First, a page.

• Jake Locker (Washington) seems a likeable fellow, and his athleticism is up there with Newton's (they ran roughly the same 40 time). But forget all that noise about how he'd have been a top-five pick had he come out last year. The kid had a 54 percent career completion rate in college, and his accuracy was awful at the Senior Bowl. Was he better Sunday? I guess. But he screams Brady Quinn to me.
• The other name you might need to know is Christian Ponder (Florida State), depending on where he gets drafted. He's a fine-but-unspectacular athlete and doesn't have a cannon; in fact, he had serious elbow and shoulder injuries in college. But his accuracy was terrific this weekend, as it was through his junior and senior years. You should start hearing the Colt McCoy comparisons any day now. A West Coast offense team could take him and start using him in games during the '11 season.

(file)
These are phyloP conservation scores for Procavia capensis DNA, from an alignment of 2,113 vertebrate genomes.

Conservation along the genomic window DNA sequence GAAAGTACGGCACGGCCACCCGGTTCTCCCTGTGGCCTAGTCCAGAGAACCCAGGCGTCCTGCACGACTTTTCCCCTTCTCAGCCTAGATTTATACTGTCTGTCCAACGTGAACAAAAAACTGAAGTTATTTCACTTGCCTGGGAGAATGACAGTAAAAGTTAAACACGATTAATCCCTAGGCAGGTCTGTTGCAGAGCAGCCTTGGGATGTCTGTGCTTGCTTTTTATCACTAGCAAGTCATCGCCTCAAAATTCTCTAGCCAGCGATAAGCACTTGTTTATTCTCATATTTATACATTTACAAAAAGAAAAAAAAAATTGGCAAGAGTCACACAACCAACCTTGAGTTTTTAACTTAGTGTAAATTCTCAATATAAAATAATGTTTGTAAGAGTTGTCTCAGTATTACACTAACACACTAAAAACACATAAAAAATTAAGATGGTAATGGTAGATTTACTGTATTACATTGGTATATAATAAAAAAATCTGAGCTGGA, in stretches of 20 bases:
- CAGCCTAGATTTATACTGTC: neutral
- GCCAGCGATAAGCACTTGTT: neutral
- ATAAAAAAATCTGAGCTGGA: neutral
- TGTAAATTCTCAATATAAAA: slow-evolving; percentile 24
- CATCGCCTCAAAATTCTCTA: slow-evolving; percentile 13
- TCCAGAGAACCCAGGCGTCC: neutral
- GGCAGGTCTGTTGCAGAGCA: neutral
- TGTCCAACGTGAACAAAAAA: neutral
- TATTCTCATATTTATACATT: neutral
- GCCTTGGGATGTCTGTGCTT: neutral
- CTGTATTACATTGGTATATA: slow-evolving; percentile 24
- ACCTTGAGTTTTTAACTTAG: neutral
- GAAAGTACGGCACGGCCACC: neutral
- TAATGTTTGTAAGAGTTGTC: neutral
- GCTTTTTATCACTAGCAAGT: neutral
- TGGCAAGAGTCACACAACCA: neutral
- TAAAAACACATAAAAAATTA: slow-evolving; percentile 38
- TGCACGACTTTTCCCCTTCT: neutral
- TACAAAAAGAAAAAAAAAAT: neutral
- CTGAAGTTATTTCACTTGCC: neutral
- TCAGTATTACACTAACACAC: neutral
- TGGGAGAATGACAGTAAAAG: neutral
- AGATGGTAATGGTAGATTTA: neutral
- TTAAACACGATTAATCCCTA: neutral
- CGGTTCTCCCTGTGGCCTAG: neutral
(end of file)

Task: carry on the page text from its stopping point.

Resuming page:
• The main reason Mark Ingram (Alabama) is so clearly the top rusher in April's draft is the weakness of the RB crop. That's not to say Ingram can't play. He's just not likely to be a game-breaker. In fact, that's a theme I took away from Sunday's workouts: there simply may not be a Chris Johnson, Jamaal Charles or Jahvid Best among this crew. Unofficially, nobody ran a faster 40 than 4.35, and only three guys broke 4.40. Ingram's game isn't straight-ahead speed anyway; he's a 4.58 man who's a bear to tackle and who can make people miss in the box. His value this year will depend where he lands, but he's not anyone's idea of a No. 1 in fantasy yet. Recent comparable: Stop calling him Emmitt Smith. It's just not a fair comparison yet. Physically, to me Ingram is a lot like Cedric Benson at his best: not a breakaway threat but tough in the trenches.